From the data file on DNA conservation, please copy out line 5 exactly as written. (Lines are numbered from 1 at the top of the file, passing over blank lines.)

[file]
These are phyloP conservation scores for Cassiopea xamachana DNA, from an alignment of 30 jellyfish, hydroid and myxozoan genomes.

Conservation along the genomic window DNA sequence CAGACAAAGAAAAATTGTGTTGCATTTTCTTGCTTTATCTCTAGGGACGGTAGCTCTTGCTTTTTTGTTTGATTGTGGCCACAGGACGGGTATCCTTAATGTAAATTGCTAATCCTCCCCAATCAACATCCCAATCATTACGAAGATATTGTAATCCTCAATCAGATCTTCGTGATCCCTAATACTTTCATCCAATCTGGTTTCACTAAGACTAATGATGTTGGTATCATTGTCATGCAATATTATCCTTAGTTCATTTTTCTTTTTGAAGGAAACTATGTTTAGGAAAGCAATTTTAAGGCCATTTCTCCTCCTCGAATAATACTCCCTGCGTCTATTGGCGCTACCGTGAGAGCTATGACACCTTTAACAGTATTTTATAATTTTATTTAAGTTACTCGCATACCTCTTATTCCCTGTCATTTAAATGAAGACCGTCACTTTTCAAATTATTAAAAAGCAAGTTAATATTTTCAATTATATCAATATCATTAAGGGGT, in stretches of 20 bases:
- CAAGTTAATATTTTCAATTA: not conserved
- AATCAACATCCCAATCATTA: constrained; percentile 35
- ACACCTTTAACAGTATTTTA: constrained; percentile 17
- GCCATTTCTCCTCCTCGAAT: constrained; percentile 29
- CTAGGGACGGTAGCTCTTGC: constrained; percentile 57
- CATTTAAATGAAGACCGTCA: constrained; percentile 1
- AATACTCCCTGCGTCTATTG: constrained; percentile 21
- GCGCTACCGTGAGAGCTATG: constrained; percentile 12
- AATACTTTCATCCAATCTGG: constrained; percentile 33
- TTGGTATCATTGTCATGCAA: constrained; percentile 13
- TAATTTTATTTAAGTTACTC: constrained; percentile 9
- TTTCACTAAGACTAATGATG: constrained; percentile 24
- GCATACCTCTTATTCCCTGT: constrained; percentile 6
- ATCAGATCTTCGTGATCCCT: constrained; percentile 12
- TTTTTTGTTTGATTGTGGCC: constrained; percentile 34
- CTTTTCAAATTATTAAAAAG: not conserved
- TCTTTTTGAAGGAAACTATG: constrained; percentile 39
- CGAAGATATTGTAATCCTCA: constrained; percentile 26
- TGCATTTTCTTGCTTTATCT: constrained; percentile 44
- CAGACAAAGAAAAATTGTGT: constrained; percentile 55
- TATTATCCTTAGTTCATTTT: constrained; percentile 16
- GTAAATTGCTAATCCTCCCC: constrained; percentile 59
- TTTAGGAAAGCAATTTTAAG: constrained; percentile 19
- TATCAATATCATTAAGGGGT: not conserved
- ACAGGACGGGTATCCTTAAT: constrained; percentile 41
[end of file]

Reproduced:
- ACACCTTTAACAGTATTTTA: constrained; percentile 17